What are some of the reasons for confusing Glaucoma cases with other cases?
Physical findings will aid in improved diagnosis, so history taking is vital. It can differentiate between successfully managing the condition and failing to do so.
In chronic open angle glaucoma, most cases are asymptomatic, however, in acute glaucoma symptoms such as redness, pain, and blurred vision may exist. Incidences of migraine with intermittent pain and disturbance to vision may be present in sub-acute attacks of angle closure glaucoma. Incidences of previous trauma to the eye may produce a disease that is identical to chronic open angle glaucoma. Corneal thickening could lead to low intraocular pressure readings when recorded using the Goldman applanation tonometry.
Tell us something about the wrong dosing of the drug (timing and frequency)
The prescribed drugs should be used at the right dosage and at the right time. For example, a beta blocker is not effective in lowering eye pressure at night so it should not be prescribed for the night.
Another error in prescribing drugs is the use of prostaglandin analogues. Prescribing two different prostaglandins, or dosage in the morning or twice a day is erroneous. For optimal effect, a prostaglandin inhibitor in combination with a beta blocker should be given in the morning.
Aqueous secretions from the eye are lowered by carbonic anhydrase inhibitors, but optimally when they are prescribed thrice a day instead of two, as they are effective when greater than 99% of carbonic anhydrase is inhibited.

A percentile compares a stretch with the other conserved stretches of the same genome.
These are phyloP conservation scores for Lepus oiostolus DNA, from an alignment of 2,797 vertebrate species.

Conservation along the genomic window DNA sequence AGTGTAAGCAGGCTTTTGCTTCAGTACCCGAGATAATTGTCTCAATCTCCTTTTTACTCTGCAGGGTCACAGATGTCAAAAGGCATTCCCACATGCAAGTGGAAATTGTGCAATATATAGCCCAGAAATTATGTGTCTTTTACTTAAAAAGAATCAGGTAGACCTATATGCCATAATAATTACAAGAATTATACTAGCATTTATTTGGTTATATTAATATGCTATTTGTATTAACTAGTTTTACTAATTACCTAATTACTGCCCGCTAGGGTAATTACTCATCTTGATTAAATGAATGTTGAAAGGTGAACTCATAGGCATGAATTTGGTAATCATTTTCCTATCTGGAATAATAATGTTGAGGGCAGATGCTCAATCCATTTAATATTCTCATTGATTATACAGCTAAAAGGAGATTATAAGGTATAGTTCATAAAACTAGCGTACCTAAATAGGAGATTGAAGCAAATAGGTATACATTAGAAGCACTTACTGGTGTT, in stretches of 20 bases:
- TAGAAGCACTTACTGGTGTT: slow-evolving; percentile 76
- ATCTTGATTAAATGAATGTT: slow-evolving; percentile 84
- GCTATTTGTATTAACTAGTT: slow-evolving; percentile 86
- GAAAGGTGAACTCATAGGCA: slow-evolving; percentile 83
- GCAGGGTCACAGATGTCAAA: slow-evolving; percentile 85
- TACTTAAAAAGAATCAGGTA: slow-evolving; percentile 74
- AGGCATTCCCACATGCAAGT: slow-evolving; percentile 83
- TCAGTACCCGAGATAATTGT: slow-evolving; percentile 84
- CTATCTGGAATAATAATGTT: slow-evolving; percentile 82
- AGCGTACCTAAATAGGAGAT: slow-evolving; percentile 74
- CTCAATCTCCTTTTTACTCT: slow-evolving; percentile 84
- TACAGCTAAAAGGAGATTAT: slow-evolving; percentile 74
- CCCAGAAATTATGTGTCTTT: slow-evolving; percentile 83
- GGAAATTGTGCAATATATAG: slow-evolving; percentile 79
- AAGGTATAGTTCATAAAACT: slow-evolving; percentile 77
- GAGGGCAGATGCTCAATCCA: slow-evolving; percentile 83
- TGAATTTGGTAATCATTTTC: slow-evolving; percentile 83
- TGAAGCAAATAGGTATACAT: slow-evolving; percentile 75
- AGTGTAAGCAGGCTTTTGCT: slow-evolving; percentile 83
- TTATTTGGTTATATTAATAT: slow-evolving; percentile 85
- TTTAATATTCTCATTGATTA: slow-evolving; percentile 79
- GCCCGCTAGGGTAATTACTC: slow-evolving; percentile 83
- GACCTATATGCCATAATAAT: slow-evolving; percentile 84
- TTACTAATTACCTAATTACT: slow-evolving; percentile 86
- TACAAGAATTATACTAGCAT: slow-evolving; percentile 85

Please elaborate about Drug Combinations
"No medication is Best medication and Least medication is Best alternative." This should be followed while treating glaucoma as well.
The European Glaucoma Society (EGS) guidelines have stated that it is unlikely that there will be additive effects of two or more pharmacological molecules with multiple active molecules among patients who take up the drugs reliably. There should be a synergistic effect of the combination of drugs taken by the individual.
For example, the mechanism of action of alpha-adrenergic agonists and beta blockers are the same, which is to reduce aqueous production. This will not result in a synergistic effect. However, when taken as a combination of drugs including PG inhibitors, which lead to higher uveo-scleral outflow, while there is a reduced aqueous production by the beta-blockers, there is improved efficacy.
Give us insights about early detection and diagnosis